Tag Archives: Newfoundland

Newfoundland’s fishing towns were built to survive, but Fiona changed the game

For generations, Cory Munden’s family has been building and living on the same piece of oceanside land in the southwestern Newfoundland town of Port aux Basques. The town is a former fishing village, and like many of the houses destroyed by post-tropical storm Fiona on the morning of Sept. 24, the Munden family home was built by fishers. The land on which it stood was bought by Munden’s fisherman grandfather because it was close to where he worked, and it was protected by an offshore island. For 70 years, the houses on that land withstood the worst weather Newfoundland had to offer. Then Fiona hit. >click to read< 09:41

Repeated Failures: DFO ship woes hampering East Coast science surveys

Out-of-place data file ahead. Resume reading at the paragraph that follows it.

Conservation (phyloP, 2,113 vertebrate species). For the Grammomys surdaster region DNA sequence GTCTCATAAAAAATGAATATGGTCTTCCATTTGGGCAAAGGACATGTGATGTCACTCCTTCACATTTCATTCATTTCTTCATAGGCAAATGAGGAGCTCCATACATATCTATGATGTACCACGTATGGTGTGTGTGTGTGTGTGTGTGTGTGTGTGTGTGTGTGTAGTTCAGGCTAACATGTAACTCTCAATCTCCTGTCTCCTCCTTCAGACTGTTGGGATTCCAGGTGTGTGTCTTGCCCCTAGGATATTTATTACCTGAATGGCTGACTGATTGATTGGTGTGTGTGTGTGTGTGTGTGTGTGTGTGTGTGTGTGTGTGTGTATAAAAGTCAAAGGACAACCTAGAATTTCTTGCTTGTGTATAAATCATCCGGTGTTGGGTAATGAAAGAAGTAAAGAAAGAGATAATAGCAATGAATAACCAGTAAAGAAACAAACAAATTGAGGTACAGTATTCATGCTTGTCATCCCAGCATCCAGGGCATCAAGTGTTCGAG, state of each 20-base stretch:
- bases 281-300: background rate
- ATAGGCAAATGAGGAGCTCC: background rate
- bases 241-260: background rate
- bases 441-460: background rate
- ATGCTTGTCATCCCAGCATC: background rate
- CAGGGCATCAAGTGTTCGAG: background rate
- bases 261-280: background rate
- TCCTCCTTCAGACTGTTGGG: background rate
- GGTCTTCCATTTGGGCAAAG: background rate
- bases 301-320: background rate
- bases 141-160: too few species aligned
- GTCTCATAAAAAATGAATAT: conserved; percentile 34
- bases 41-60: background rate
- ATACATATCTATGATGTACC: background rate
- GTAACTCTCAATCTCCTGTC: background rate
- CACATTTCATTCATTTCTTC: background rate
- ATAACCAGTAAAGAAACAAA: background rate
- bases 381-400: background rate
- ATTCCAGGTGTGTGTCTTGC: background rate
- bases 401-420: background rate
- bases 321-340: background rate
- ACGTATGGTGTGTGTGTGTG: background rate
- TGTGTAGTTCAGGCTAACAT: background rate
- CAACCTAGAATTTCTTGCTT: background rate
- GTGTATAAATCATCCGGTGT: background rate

DFO has missed multiple surveys as it struggles to bring new offshore fishery science vessels into service, and aging ships near retirement. Sailing restrictions imposed early in the COVID-19 pandemic contributed to the problem, but so too have breakdowns on older ships and part replacements needed on the two new ships stationed on the East Coast. The science surveys are used to assess the health of major fish stocks and are critical in determining quotas for commercial fisheries worth hundreds of millions of dollars in Atlantic Canada. “There’s huge consequences. We want to know what’s going on. We need the data,” said Carey Bonnell, vice-president of sustainability and engagement at St. John’s-based Ocean Choice International, which is a seafood company. >click to read< 08:13

The last days of the F/V Newfie Pride